Winter sneaks in on the tails of fall with the weather growing colder and harsher as the days pass by. The cold days and long nights present some of the same dangers we have seen before and some new one, keep these in mind this season so that your faithful companions is healthy and safe.
Snow – Many dogs love snow, I know mine does. Even if a dog does not, he may still have to go outside to tie himself. Depending on the size some snow can be difficult to get through so if your dog goes out unattended, keep an eye out to make sure he does not get stuck or strike something in the snow, not to mention how sharp a piece of ice can Be. When the snow is too deep for our sheltie, we often shovel out a path or two for him to navigate when going to potty. When the pooch comes in, check between his toes to make sure there is no ice stuck in there.
Cold – There used to be a commercial that would say "Cold Hurts"; I think it was for a heating fund. Well, do not think that the cold just hurts people, it can hurt dogs too. Do not leave your pooch out too long, like a child they do not always know when to come in. If your dog lives outside, make sure he has a warm refuge from the cold, that is draft free, also do not forget to make sure her water is not frozen. And remember, if it gets too cold bringing them inside and out of the cold.
Antifreeze – Antifreeze is a danger any time of the year and it seems every part of the year has it own inherent reason this brew is potentially found on the ground. Dogs love this sweet tasting stuff and it takes a very small amount to kill them. If you see your pet drinking antifreeze, get them to a vet as soon as possible. If your dog appears toxicated, it may have ingested antifreeze and needs immediate attention. Do not wait! Although your dog may appear to get better, he's not. Be suspicious of any vomiting and increased thirst as these are possibly symptoms of poisoning. Make sure there is no antifreeze within reach, old or new. Make sure you dispose of discarded antifreeze properly. Finally make sure to take care of any leaks.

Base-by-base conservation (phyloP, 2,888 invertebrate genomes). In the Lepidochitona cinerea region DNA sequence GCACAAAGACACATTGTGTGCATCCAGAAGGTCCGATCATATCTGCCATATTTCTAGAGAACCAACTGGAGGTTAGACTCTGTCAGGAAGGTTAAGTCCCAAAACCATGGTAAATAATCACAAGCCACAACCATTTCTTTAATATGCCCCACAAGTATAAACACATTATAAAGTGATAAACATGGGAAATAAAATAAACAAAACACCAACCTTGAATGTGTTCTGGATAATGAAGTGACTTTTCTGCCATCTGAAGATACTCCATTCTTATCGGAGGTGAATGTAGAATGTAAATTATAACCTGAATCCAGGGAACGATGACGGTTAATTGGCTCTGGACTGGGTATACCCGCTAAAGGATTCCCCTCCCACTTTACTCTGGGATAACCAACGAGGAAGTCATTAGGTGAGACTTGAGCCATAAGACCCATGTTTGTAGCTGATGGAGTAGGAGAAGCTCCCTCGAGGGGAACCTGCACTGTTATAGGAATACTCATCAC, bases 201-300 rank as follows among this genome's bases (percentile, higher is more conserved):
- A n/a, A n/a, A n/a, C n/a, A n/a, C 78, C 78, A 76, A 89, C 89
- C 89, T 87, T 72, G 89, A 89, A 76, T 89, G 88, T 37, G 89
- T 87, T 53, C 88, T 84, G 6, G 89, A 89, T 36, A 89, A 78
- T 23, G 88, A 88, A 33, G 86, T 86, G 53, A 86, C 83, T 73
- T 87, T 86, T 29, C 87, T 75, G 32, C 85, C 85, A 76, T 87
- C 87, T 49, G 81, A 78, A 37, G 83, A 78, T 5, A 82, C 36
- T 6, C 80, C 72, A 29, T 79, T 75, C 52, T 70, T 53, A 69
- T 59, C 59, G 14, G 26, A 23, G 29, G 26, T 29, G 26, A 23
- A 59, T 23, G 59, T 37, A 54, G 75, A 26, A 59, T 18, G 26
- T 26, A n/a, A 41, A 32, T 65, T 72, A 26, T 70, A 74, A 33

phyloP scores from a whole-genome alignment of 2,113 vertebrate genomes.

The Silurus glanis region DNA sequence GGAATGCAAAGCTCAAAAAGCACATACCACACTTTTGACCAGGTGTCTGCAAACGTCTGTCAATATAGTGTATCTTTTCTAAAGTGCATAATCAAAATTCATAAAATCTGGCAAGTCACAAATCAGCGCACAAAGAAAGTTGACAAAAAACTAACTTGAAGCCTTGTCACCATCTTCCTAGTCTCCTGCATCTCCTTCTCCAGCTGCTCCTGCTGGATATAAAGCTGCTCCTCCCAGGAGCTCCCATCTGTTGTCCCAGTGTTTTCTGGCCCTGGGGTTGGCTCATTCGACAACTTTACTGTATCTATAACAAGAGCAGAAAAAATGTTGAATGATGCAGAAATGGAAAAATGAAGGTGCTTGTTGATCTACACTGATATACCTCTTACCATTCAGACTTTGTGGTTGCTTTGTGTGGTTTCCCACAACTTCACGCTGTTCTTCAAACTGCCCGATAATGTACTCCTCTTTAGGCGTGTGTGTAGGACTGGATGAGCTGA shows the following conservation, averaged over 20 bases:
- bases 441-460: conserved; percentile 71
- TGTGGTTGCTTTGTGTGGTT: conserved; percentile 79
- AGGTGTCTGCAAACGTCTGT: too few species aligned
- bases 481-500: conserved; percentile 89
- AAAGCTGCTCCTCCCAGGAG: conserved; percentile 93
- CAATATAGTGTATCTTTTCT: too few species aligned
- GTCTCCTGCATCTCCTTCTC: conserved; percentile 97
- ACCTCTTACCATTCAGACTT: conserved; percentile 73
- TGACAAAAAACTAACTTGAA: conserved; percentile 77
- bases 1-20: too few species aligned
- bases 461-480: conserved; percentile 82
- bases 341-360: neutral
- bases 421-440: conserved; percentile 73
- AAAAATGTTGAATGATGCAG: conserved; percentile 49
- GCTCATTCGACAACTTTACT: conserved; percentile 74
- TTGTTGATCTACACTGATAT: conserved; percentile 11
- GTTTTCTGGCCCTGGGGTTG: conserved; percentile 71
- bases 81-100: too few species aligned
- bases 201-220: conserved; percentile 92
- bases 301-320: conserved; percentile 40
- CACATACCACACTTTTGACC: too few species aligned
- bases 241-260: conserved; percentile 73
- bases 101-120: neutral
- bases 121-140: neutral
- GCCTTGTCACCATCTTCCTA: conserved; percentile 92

Ice Treats – Be careful when your out and about on cold days. Road treatments used to break up and melt ice can be toxic to dogs. If they are used in your area, it is a good idea to wipe her feet off when you return home.
Christmas Foods – There are a variety of foods that are not good for your dog. Chocolate, almonds and peaches are among the list and we often have foods in the house during the holiday season we may not have around during the rest of the year. If you do not know something is okay do not give it to your dog.
Christmas Decorations – If your dog is a chewer, make sure any lighting wires are out of reach, also be careful about tree ornaments.
Fire and Heaters – This is pretty obvious but watch your dogs skin for signs of being too dry, like excessive itching and consult your vet about possible treatments.
Keep your pet safe this winter and always consult a veterinary professional with questions or concerns.